updated frequently to enhance network performance and to optimize
download times.

Iroffer's features include the ability to limit the amount of bandwidth
used in general and by time and date, remote administration via DCC
chat, virtual host support, high performance CPU/memory and network
code, logging features, and DCC resume support. Iroffer is available for
a variety of Unix platforms as well as Windows binary format. Currently,
iroffer is very popular in IRC channels which deal with pirated movies,
video game console software, computer software, mp3 music, and

Typical iroffer bot advertisement:

<generic_bot> ** 1 pack **  0 of 5 slots open, Queue: 15/20, Record:
<generic_bot> ** Bandwidth Usage ** Current: 138.6KB/s, Record:
<generic_bot> ** To request a file type: "/msg generic_bot xdcc send #x"
<generic_bot > #1  811x [927M] DVDmoviefile.iso.TS-FTF
<generic_bot > ** Brought to you by #IRC_CHAN, Why BuY When We Supply !!
<generic_bot > Total Offered: 1926.8 MB  Total Transferred: 96.34 GB

Iroffer IRC bots periodically broadcast to an IRC channel which files
are available, instructions on how to download them, and statistics to
help software pirates determine how fast the bot's network connection

Pirates install rogue FTP servers on bot servers to facilitate uploading
and downloading as well as for transferring pirated files to other bot
networks. Some of these back-end file distribution functions are
automated while others are executed manually by the bot owners. These
rogue FTP servers are frequently hard to detect and are typically run on
high ports. Common FTP servers used for this purpose are "raidenftpd"
and "bulletproof FTP server" (formerly Gene6) available for Windows, and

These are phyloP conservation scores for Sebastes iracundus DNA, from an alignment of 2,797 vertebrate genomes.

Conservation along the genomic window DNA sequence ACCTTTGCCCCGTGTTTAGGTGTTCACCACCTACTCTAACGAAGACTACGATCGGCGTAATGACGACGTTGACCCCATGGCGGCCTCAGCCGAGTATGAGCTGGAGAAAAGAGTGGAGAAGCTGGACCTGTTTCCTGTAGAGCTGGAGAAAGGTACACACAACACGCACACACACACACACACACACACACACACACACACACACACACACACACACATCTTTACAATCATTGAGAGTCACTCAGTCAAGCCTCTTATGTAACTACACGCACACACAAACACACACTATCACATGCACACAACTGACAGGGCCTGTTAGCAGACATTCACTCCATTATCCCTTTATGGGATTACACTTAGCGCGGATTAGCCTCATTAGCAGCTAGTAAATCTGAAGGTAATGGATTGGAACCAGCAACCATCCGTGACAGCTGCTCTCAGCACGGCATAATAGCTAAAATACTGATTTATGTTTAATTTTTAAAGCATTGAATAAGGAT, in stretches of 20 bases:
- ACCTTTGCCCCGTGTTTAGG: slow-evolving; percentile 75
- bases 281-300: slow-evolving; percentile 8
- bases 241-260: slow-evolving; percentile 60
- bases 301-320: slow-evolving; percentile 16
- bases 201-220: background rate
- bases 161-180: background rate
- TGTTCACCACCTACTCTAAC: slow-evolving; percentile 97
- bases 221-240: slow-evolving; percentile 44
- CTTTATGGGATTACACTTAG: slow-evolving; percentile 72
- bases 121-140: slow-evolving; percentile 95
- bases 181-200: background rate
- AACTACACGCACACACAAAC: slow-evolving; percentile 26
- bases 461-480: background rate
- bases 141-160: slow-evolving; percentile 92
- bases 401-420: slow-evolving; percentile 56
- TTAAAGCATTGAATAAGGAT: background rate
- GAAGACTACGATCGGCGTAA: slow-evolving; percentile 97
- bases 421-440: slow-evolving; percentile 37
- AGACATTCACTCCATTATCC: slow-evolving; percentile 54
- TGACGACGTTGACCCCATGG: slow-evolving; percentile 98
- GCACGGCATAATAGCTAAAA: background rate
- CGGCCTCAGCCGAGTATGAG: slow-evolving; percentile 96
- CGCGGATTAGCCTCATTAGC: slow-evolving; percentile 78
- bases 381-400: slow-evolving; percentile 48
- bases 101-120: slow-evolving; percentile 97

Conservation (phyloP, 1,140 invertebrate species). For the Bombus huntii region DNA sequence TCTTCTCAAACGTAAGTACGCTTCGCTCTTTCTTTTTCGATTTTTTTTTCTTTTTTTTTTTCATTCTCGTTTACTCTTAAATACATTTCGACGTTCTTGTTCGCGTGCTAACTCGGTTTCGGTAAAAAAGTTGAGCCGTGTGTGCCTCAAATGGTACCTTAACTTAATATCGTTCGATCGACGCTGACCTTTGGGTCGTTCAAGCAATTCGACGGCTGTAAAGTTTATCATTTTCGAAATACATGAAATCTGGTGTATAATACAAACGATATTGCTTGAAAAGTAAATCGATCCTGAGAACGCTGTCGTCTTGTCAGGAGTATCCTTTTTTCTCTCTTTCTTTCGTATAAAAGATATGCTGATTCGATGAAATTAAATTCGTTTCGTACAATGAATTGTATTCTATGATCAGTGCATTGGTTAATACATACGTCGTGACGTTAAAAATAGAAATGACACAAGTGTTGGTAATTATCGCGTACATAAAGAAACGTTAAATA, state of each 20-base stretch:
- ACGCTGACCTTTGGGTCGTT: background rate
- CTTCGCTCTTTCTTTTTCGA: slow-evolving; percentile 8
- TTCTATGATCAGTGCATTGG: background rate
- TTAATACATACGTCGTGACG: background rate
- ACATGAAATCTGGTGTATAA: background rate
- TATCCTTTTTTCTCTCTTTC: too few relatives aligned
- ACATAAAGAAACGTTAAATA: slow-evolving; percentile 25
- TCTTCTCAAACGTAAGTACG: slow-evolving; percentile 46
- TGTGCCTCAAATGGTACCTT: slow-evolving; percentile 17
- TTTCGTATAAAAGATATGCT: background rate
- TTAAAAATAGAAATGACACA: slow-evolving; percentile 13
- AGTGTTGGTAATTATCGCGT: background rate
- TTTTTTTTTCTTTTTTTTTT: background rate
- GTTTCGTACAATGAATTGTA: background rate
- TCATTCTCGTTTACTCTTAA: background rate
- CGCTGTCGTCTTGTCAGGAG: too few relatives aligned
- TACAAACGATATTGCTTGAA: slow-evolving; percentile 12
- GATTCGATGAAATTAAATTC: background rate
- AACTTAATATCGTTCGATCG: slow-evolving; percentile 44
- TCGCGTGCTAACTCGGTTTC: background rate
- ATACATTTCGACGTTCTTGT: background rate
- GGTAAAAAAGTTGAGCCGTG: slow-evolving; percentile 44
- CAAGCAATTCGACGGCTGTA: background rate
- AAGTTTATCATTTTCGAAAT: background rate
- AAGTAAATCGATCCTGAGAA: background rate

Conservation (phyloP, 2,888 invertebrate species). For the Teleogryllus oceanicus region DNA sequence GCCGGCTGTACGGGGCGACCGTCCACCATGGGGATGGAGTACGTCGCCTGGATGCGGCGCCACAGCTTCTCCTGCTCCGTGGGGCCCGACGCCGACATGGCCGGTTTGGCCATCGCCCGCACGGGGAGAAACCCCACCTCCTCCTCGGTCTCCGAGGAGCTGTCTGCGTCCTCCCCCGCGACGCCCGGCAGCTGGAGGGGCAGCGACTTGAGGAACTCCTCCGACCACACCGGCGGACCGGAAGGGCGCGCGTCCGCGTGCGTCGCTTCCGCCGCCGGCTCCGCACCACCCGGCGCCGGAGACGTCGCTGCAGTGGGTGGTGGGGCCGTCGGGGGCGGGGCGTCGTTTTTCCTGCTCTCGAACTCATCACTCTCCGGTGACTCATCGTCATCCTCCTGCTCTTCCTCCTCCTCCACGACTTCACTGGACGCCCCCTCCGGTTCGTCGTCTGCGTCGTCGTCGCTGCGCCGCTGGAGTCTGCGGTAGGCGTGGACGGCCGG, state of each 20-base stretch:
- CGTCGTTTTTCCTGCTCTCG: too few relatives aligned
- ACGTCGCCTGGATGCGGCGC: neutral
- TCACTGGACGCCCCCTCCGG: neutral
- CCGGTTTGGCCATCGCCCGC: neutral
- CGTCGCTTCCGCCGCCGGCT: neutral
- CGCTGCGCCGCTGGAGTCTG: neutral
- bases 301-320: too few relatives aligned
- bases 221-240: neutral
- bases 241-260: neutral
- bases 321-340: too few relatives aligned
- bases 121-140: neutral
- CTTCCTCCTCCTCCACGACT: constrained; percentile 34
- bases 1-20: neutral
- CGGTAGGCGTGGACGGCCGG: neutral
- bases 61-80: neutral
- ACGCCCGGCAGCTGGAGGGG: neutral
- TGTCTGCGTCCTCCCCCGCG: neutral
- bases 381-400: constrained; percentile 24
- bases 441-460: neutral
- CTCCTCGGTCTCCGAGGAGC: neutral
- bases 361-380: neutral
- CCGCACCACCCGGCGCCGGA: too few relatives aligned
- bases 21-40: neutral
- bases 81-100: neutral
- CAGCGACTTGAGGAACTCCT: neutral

"glftpd" available for Unix. These FTP servers are used more often
because they are easier to control remotely, have advanced
administration capabilities, and allow for some automation of their
functionality through third party plug-in scripts.


RealSecure Network Sensor with X-Press Update version 4.2 has a
signature to detect IRC file transfers. To detect this type of activity,
enable IRC_DCC_Request in your policy. IRC_DCC_Request can be configured
in your policy to kill DCC requests upon detection of this event. To
enable RSKill events for IRC_DCC_Request:

1. Ensure that the IRC_DCC_Request is enabled by opening the policy you
wish to apply to the network sensor under the Policy Editor.
2. Select the X-Press updates tab and expand the X-Press Updates tree,
followed by Micro-Update 4.2.
3. Expand the IRC subsection and check the IRC_DCC_Request decode to
enable it.
4. To enable RSKill when this decode is triggered, select RSKill under
the Response options on the right side of the editor.

BlackICE Server Protection and BlackICE PC Protection version 3.5
features Application Protection, which is effective at blocking the
execution of unauthorized programs, hostile executables, Trojan horse
programs, and many mass-emailing worms.

The upcoming Internet Scanner XPU 6.10 will contain assessment support
for components of popular IRC bot software.

Additional Information:

X-Force would like to thank Dave Dittrich of the University of Washington
for publishing his research on file-sharing IRC bots.  Please refer to
the Incidents mailing list for more information.  Incidents is archived
at http://www.neohapsis.com, and http://www.securityfocus.com.


About Internet Security Systems (ISS)
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pioneer and world leader in software and services that protect critical
online resources from an ever-changing spectrum of threats and misuse.
Internet Security Systems is headquartered in Atlanta, GA, with
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Copyright (c) 2002 Internet Security Systems, Inc. All rights reserved

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Brian Ertel
Systems & Networking
Network Administrator
Amherst College
Voice: 413-542-8320
Fax:    413-542-2626
bsertel at ...4207...